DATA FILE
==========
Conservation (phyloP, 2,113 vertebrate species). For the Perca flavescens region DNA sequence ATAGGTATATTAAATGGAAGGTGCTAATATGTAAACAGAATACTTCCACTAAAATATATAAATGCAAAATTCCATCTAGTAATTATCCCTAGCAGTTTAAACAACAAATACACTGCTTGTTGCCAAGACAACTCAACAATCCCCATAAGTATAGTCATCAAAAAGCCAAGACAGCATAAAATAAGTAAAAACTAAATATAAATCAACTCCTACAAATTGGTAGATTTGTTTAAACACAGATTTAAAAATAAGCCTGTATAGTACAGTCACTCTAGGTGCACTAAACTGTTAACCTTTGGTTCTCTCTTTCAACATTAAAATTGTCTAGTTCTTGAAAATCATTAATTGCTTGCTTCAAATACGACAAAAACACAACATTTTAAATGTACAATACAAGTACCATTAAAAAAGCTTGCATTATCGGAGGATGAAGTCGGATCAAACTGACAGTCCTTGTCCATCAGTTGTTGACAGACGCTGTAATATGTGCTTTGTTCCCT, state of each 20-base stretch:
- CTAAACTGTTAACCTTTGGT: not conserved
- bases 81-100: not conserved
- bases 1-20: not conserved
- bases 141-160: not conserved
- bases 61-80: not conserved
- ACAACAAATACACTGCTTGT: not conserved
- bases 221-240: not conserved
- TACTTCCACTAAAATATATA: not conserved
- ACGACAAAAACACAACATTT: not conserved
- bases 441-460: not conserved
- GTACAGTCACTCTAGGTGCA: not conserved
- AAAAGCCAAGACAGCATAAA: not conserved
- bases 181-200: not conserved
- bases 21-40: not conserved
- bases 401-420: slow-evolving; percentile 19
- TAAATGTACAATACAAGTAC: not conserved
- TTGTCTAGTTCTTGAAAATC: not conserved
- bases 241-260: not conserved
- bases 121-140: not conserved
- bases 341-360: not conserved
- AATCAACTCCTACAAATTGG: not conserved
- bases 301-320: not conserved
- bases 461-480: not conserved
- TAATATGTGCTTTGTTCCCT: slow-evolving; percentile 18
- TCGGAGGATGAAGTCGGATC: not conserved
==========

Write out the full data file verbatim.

Conservation (phyloP, 2,113 vertebrate species). For the Perca flavescens region DNA sequence ATAGGTATATTAAATGGAAGGTGCTAATATGTAAACAGAATACTTCCACTAAAATATATAAATGCAAAATTCCATCTAGTAATTATCCCTAGCAGTTTAAACAACAAATACACTGCTTGTTGCCAAGACAACTCAACAATCCCCATAAGTATAGTCATCAAAAAGCCAAGACAGCATAAAATAAGTAAAAACTAAATATAAATCAACTCCTACAAATTGGTAGATTTGTTTAAACACAGATTTAAAAATAAGCCTGTATAGTACAGTCACTCTAGGTGCACTAAACTGTTAACCTTTGGTTCTCTCTTTCAACATTAAAATTGTCTAGTTCTTGAAAATCATTAATTGCTTGCTTCAAATACGACAAAAACACAACATTTTAAATGTACAATACAAGTACCATTAAAAAAGCTTGCATTATCGGAGGATGAAGTCGGATCAAACTGACAGTCCTTGTCCATCAGTTGTTGACAGACGCTGTAATATGTGCTTTGTTCCCT, state of each 20-base stretch:
- CTAAACTGTTAACCTTTGGT: not conserved
- bases 81-100: not conserved
- bases 1-20: not conserved
- bases 141-160: not conserved
- bases 61-80: not conserved
- ACAACAAATACACTGCTTGT: not conserved
- bases 221-240: not conserved
- TACTTCCACTAAAATATATA: not conserved
- ACGACAAAAACACAACATTT: not conserved
- bases 441-460: not conserved
- GTACAGTCACTCTAGGTGCA: not conserved
- AAAAGCCAAGACAGCATAAA: not conserved
- bases 181-200: not conserved
- bases 21-40: not conserved
- bases 401-420: slow-evolving; percentile 19
- TAAATGTACAATACAAGTAC: not conserved
- TTGTCTAGTTCTTGAAAATC: not conserved
- bases 241-260: not conserved
- bases 121-140: not conserved
- bases 341-360: not conserved
- AATCAACTCCTACAAATTGG: not conserved
- bases 301-320: not conserved
- bases 461-480: not conserved
- TAATATGTGCTTTGTTCCCT: slow-evolving; percentile 18
- TCGGAGGATGAAGTCGGATC: not conserved